Villa Seurat - The Beginning
The main architects of this street were André Lurçat and the brothers Auguste and Gustave Perret. I haven't been able to confirm which of these men built #18 Villa Seurat in particular, but they are usually credited with being the authors of this street.
A listing of Auguste Perrier's work can be found here. The same may be found for Lurcat here (both at the Archinform.net website).
Lurçat's brother Jean Lurçat was an artist and one of the first residents of rue Villa Seurat (at #3). More on former residents of Villa Seurat in a future post.
Most of these homes, including #18, were designed in a French Modernist style, or "international style." The Archinform site has extensive listings of buildings done in this style, along with 100 thumbnail photographs of buildings done in this style.
The government of France has this description of Villa Seurat. Many of the buildings on the street were historically protected in 1975 ... but not Miller's #18. [the street photo above is from this website].
I found a couple of bits of information for this posting from Emile Lahner: The Book, which mentions that Lahner lived on this street in 1927.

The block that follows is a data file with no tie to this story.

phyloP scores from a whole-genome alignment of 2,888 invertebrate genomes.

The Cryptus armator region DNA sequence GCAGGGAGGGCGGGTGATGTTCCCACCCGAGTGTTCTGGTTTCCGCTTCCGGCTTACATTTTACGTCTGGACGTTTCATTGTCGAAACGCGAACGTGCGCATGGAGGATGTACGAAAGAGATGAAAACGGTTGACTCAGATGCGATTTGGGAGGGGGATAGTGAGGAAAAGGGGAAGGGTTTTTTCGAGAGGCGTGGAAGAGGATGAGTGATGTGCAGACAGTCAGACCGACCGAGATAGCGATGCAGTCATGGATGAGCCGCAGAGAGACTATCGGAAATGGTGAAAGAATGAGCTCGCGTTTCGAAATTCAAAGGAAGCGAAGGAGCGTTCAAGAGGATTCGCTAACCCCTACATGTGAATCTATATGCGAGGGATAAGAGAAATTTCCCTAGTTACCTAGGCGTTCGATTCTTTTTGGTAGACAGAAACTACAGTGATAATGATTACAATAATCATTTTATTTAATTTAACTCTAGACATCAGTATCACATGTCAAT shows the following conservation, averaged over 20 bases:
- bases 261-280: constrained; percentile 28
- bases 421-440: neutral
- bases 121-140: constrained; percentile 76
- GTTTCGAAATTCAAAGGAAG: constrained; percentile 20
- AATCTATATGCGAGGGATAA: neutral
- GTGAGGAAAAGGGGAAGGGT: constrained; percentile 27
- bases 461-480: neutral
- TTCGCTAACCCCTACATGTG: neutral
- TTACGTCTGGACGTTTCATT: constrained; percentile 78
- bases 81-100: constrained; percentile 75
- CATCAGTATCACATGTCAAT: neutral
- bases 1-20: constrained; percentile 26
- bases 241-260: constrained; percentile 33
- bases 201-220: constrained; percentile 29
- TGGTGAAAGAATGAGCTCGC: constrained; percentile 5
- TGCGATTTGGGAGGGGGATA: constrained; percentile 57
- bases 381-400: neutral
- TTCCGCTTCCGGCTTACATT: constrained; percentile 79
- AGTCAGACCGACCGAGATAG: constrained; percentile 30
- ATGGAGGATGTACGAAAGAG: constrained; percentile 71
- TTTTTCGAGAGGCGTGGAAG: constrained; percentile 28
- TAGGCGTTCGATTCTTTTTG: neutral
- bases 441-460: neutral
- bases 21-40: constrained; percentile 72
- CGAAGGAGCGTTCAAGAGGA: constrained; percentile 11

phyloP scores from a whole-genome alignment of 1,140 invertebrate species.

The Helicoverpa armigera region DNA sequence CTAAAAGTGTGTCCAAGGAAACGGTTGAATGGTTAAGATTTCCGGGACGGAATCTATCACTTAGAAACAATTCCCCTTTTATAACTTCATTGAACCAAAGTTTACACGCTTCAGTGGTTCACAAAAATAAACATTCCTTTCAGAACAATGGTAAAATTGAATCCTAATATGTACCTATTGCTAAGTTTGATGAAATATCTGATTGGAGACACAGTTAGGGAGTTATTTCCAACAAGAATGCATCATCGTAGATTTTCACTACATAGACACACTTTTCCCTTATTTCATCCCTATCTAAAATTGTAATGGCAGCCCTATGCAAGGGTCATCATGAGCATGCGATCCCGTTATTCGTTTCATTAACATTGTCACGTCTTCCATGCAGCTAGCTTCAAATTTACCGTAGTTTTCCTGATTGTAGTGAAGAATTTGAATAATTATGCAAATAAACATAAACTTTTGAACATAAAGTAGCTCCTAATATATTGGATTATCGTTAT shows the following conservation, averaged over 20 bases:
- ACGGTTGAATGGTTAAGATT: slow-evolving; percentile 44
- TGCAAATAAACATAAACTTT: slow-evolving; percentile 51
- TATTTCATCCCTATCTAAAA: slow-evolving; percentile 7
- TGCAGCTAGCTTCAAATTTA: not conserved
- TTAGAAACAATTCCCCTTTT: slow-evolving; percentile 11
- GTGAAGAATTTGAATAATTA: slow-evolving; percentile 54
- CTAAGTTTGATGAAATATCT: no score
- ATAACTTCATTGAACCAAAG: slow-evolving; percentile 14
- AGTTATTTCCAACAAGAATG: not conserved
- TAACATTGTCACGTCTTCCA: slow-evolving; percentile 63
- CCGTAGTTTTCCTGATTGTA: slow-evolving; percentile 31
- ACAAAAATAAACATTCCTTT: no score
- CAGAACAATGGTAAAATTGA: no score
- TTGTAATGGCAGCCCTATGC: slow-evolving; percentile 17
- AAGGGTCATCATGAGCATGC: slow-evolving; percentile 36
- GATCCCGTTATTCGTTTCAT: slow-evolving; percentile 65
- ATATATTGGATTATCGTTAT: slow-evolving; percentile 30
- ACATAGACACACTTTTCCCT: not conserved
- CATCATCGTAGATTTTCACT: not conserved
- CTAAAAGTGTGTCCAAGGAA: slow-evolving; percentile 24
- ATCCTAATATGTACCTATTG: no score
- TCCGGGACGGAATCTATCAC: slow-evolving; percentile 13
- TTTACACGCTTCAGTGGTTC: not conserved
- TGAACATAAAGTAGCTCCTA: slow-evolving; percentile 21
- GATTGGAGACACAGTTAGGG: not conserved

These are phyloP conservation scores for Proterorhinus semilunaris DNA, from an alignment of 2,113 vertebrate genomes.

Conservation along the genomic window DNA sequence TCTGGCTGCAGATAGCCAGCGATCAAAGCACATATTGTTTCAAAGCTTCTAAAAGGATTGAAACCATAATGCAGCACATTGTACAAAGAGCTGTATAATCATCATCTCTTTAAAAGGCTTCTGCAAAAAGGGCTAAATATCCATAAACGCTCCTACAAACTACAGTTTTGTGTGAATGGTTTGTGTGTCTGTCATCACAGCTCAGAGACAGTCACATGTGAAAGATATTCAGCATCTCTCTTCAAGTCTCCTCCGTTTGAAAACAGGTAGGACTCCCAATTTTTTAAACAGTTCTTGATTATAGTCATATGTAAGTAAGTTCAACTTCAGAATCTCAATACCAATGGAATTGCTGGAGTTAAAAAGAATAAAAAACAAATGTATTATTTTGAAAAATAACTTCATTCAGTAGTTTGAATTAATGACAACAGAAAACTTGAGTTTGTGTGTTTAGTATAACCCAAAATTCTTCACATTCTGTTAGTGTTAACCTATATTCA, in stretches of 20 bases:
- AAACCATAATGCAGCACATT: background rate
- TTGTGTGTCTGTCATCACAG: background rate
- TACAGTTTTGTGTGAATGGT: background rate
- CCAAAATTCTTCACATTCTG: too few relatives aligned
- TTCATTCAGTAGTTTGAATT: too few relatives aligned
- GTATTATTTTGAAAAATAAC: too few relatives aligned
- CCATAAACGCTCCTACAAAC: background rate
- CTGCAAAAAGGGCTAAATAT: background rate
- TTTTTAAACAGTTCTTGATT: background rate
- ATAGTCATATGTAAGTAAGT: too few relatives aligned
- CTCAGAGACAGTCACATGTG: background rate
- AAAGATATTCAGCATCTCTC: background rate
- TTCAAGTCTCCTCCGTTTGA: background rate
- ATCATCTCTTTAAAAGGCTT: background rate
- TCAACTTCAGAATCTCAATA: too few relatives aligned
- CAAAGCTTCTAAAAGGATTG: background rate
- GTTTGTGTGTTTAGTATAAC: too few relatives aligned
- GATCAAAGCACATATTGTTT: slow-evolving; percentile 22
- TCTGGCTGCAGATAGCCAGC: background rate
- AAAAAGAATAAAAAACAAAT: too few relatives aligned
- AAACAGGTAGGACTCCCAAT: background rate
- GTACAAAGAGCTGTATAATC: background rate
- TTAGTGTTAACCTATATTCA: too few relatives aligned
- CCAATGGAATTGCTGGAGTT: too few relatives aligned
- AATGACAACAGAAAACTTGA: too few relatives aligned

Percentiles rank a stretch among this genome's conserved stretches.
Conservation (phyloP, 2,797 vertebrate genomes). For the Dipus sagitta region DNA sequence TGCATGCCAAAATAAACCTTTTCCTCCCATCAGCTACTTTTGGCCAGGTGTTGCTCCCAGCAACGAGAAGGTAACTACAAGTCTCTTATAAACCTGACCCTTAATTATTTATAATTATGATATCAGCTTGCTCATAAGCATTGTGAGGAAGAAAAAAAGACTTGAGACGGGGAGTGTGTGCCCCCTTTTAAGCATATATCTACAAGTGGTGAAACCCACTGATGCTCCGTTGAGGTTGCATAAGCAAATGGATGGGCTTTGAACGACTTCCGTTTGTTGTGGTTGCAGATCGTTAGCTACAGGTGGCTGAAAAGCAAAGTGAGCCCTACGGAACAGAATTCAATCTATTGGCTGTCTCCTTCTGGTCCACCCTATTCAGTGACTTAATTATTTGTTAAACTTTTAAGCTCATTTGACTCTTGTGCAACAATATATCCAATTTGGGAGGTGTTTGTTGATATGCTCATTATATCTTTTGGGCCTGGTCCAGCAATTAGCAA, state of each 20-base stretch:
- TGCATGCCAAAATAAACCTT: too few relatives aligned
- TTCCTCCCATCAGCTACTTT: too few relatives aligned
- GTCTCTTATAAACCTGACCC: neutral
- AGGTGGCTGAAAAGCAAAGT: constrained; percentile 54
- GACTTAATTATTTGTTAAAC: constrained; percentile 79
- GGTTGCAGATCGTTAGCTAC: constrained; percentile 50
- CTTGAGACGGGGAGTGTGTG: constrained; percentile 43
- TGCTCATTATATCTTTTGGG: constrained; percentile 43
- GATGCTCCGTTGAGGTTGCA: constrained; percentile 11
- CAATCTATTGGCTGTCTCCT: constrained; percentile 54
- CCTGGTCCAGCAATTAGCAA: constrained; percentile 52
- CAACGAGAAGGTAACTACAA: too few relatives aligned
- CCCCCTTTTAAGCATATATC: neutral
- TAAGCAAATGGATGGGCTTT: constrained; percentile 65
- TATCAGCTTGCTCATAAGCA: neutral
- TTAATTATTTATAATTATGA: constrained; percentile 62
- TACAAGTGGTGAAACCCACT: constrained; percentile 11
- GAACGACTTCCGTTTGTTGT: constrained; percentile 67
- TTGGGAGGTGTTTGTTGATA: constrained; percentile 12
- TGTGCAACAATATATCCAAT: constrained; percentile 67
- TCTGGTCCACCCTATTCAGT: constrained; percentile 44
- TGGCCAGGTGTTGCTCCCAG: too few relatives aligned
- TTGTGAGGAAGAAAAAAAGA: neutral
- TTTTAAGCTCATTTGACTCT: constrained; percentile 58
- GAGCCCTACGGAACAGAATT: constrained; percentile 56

Some time before 1931, artist Michael Fraenkel occupied 18 Villa Seurat. Henry Miller's first stay at Villa Seurat would happen that year.
Here's a PDF map file from the French government, which locates Villa Seurat and the surrounding streets of the 14th arrondisement.
To get an idea of the studio spaces offered inside these Villa Seurat homes, take a look at these contemporary photographs of a Villa Seurat apartment space, now available for rent [one pic is at left]. Live on Henry Miller's former street for "just" 1820 € a week for a massive three-bedroom space (that's 606 € per person ... did I mention that rent is due every week?).
Or save your hard-earned money, and take yourself on a tour of the street instead.
The photo of 18 Villa Seurat--at the top of this post--was apparently taken by Taro Igarashi and was found on this website.